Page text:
One consistent metric that always seems to matter is annual maintenance spend per unit.

This once seemed like a metric that only large institutional investors could care about. But, we looked at the landlord investors who have between one and four properties. We found that maintenance spend per unit was a big percentage of the rent roll. So, keeping maintenance costs down helps you keep client. The maintenance spend per unit, therefore, is a lagging indicator and it’s also a leading indicator for owner retention.

Here, a really good leading indicator to speed of repair is understanding how fast the repair is assigned. How fast can you move from assigning it to repairing it? From scheduling to completion, you have to know where the process is working and where it’s breaking down. If Ray’s team can show you what the industry best practice is, compared to the industry standard, compared to your statistics, which show you that your time from schedule to completion is three times the industry standards, you know what you have to do.

This is more than tracking numbers. This is a way to visualize the data to drive action.

What is the Job of Data?

The first job of data is to motivate. Do you need to get better at something? Do you need to focus on something or is there something else that needs your attention? You need the motivation.

The second job of data is correlating cause and effect relationships. You want to know which things impact other things.

spreadsheets showing data on table with magnifying glass. on topFinally, data has to be accurate.

Accuracy is important, but motivation

and correlation come first.

Maybe you’ll get some financial metrics that surface and you’ll wonder why you paid so much for something. That’s not necessarily bad; you have to know if you spent that money for a good reason or a bad reason.

Next, you need to know if things are getting better or worse. The data should show you if you’re going in the right direction.

Finally, how quickly is that change happening?

Let’s say you’re putting gas in your car or charging up your electric vehicle. Your car will tell you how much energy you have. Maybe you’re at 73 percent. Next, you’ll need to know how fast you’re consuming that energy. Are you draining your battery or your gas tank every 10 minutes? If so, something is wrong. If you don’t have that information, you’re stuck on the side of the road.

These three pieces are important: am I doing good or bad, are things getting better or worse; and, how quickly is it getting better or worse.

These are the questions to focus on as a business owner.

Data is Only as Good as Other Data

Data is not going to help you unless you can compare like for like with other data.

Maybe your maintenance invoices look great. But, if you’re not including the cost of labor and you’re comparing yourself to other maintenance invoices that do include labor, you’re going to think you’re doing great, but you really aren’t.

There’s no way to know if you’re comparing the same things.

The challenge, therefore, is finding an agreed-upon process on what defines information.

Here’s another example: what’s your turnover time?

Your answer will depend on how you define turnover. Does it start when a resident moves out or when your first vendor comes through the door to get the work done? Does it end when the work is complete or the new tenant moves in?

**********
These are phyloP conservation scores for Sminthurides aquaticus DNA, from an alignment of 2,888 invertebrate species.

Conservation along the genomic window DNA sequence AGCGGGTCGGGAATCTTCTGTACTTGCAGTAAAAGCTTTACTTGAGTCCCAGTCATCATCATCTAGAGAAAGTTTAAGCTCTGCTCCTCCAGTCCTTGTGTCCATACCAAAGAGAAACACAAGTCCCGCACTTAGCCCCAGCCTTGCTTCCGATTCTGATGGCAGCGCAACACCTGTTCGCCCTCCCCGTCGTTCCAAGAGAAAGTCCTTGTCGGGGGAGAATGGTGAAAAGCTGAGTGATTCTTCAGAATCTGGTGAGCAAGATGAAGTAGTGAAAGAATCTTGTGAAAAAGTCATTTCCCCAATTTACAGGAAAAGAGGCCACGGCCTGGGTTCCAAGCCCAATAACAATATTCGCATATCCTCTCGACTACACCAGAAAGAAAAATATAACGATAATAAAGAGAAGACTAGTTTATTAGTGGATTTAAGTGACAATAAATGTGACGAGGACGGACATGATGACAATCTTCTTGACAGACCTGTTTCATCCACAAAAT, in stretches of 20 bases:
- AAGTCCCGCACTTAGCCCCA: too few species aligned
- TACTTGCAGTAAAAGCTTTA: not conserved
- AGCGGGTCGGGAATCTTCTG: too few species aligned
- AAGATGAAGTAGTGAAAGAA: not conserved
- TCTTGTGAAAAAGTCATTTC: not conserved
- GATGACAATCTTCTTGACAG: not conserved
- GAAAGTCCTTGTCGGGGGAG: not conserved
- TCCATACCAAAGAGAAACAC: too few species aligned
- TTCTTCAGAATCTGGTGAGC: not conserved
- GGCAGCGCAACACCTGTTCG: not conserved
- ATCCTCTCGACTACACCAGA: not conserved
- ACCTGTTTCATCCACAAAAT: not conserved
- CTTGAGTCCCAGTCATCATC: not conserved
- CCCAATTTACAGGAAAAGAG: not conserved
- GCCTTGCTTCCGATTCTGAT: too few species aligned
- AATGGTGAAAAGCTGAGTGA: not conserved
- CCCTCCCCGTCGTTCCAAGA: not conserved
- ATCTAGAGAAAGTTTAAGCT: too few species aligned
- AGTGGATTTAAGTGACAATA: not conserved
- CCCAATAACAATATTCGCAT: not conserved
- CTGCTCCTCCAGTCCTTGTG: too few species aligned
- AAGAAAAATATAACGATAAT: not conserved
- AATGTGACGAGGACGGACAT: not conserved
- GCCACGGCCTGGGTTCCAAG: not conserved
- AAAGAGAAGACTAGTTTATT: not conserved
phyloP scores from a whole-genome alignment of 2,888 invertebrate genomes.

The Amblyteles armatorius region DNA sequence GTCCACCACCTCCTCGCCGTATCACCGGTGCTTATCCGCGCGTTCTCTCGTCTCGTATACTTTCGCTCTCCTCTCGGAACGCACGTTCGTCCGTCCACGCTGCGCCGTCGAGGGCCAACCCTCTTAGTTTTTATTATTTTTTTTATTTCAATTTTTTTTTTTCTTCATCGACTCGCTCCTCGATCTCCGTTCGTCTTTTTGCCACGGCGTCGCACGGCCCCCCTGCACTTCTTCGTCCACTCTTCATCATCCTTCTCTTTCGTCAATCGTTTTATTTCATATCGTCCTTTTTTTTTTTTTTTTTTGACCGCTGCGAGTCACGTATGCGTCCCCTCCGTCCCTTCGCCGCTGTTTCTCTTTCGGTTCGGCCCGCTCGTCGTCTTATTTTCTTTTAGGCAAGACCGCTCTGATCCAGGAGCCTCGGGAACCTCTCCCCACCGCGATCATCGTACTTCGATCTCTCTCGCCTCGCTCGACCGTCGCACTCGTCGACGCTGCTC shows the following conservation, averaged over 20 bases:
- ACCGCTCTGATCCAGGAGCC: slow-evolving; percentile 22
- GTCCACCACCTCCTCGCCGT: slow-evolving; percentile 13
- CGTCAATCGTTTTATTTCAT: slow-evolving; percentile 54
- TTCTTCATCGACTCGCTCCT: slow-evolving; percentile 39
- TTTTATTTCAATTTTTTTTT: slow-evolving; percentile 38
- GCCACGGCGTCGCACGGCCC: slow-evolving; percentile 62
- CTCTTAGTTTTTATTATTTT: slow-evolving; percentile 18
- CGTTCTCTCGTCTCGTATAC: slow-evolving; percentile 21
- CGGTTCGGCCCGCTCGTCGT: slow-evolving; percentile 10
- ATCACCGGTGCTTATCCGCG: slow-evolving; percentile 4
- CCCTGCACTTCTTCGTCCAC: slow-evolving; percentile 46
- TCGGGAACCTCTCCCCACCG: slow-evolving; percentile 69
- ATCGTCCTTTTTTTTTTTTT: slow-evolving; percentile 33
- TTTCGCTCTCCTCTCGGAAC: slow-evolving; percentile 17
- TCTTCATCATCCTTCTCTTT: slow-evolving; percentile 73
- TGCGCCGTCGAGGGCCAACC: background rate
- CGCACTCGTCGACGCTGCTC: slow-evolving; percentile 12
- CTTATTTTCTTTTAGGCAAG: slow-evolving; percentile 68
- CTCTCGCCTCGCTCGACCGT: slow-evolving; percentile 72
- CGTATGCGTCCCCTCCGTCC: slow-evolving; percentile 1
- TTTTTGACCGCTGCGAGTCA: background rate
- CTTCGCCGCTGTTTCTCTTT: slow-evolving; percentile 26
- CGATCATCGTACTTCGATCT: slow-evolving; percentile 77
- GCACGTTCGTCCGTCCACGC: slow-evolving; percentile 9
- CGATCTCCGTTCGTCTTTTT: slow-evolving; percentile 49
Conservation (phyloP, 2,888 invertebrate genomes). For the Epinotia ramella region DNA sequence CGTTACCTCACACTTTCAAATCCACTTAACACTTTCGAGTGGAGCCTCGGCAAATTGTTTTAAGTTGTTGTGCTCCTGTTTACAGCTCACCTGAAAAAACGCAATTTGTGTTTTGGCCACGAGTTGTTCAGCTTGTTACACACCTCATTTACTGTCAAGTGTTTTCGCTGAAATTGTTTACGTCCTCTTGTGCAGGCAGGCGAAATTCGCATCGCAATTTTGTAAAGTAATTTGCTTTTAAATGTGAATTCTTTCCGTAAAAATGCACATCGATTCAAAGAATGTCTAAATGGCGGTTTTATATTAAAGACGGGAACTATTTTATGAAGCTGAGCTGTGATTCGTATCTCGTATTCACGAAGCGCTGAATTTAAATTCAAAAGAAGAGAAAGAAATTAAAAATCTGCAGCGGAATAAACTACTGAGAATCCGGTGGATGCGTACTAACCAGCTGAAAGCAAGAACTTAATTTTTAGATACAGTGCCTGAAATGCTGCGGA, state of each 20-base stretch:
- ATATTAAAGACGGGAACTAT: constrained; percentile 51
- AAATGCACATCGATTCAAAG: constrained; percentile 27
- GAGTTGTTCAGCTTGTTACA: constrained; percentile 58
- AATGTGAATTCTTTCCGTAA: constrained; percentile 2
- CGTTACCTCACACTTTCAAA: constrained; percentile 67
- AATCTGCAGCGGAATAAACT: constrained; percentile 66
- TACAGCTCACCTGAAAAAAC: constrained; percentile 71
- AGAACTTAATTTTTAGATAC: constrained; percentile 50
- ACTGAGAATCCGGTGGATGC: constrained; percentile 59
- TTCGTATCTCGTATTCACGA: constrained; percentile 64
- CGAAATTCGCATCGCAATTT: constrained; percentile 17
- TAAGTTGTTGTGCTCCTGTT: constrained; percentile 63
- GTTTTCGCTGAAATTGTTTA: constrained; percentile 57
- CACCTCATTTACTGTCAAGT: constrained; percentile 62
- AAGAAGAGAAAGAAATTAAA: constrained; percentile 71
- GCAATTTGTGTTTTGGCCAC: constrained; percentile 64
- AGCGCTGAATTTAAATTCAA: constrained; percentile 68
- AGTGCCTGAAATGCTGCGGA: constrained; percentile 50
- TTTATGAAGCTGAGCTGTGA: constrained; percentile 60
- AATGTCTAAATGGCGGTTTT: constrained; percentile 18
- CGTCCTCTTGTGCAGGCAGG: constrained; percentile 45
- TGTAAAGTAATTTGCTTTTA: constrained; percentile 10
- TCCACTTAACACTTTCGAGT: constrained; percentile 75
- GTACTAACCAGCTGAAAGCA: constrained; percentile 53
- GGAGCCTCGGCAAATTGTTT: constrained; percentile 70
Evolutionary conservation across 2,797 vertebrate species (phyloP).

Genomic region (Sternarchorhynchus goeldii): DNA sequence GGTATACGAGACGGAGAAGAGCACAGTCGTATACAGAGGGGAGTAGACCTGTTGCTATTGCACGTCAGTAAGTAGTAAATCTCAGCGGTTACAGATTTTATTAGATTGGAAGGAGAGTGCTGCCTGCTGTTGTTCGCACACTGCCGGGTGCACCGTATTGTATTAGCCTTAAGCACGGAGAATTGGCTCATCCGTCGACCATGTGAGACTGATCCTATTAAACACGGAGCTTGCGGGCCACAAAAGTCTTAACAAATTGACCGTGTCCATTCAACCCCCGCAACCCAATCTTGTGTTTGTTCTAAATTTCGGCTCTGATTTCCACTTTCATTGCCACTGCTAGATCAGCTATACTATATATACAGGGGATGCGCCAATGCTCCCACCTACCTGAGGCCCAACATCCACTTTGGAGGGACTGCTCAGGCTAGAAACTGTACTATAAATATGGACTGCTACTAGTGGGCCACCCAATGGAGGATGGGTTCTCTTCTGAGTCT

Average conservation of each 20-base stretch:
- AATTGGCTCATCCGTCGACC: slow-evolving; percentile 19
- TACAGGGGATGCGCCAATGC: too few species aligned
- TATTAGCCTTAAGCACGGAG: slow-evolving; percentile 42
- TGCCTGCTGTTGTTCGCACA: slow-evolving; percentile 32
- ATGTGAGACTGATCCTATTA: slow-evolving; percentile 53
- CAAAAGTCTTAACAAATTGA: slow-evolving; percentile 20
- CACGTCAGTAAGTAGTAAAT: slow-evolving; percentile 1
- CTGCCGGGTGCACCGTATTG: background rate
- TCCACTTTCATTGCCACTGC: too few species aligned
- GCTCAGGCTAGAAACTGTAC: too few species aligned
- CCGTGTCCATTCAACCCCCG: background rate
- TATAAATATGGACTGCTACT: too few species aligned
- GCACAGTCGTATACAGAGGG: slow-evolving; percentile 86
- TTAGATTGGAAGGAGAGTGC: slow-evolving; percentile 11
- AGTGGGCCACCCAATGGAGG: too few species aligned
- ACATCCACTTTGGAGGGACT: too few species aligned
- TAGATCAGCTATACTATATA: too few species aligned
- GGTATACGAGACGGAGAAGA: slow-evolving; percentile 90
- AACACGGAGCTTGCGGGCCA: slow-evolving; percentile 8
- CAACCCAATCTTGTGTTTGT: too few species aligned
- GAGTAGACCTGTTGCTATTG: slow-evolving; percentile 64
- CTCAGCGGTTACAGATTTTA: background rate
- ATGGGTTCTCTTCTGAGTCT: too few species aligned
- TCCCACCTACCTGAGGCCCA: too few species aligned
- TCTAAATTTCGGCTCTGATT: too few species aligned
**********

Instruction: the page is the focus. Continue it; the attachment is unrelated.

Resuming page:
There’s no standard. No one has agreed to definitions and collected data in that way.

Establishing consistent definitions remains a large challenge for property managers using data.

In 2017, even profitability was misunderstood. Until every property management company was pulled through the same filter, there were varying definitions of what it meant to be profitable. Accounting has been around since the Romans. No one today has invented accounting. But, standardizing accounting practices is a huge delta. It’s a big climb. The information is there, but is everyone using it the same way?

Those three jobs of data that Ray mentioned came from a podcast entitled Correlations of Human Behavior and Data. They used an example of a scale as it pertains to people who are trying to lose weight. Most scales tell you how much you weigh. However, better results were achieved when the scale didn’t provide an exact number but told people how much weight had been lost or gained and how the trends were going. Results improved. So, accuracy is not the most important job of data.

handyman in hard hat doing maintenance on homeInsights around Preventative Maintenance

Preventative maintenance impacts annual spend per unit and resident satisfaction.

Residents are happy when things aren’t breaking down at their property.

And, your owner’s annual maintenance spend per unit goes down because you’re providing effective preventative programs.

Your customers – owner and tenants – know your preventative plans are working because:

  • There are fewer unexpected maintenance emergency. This keeps residents happy.
  • There’s less spent on maintenance. AND, tenants are happy so they’re staying in place. This increases ROI and keeps owners happy.

You can make a compelling case for a preventative maintenance package this way. Maybe an owner doesn’t want to spend $300 or $400 a year on preventative maintenance. But, if you can show them that they save more money than that every year, you’re making a case for it.

This isn’t an opinion fight on whether preventative maintenance is necessary. It’s a data fight that proves it works.

This simplifies the decision making process for consumers.

The rest of our conversation with Ray Hespen can be found in Part 2. But just to give you a little teaser, Part 2 will cover insights about the current shortage in tradespeople, how that’s affecting NOI, and what property managers can do about it.

Don’t miss the second half of this conversation. And, if you have any questions, don’t hesitate to contact us at Fourandhalf.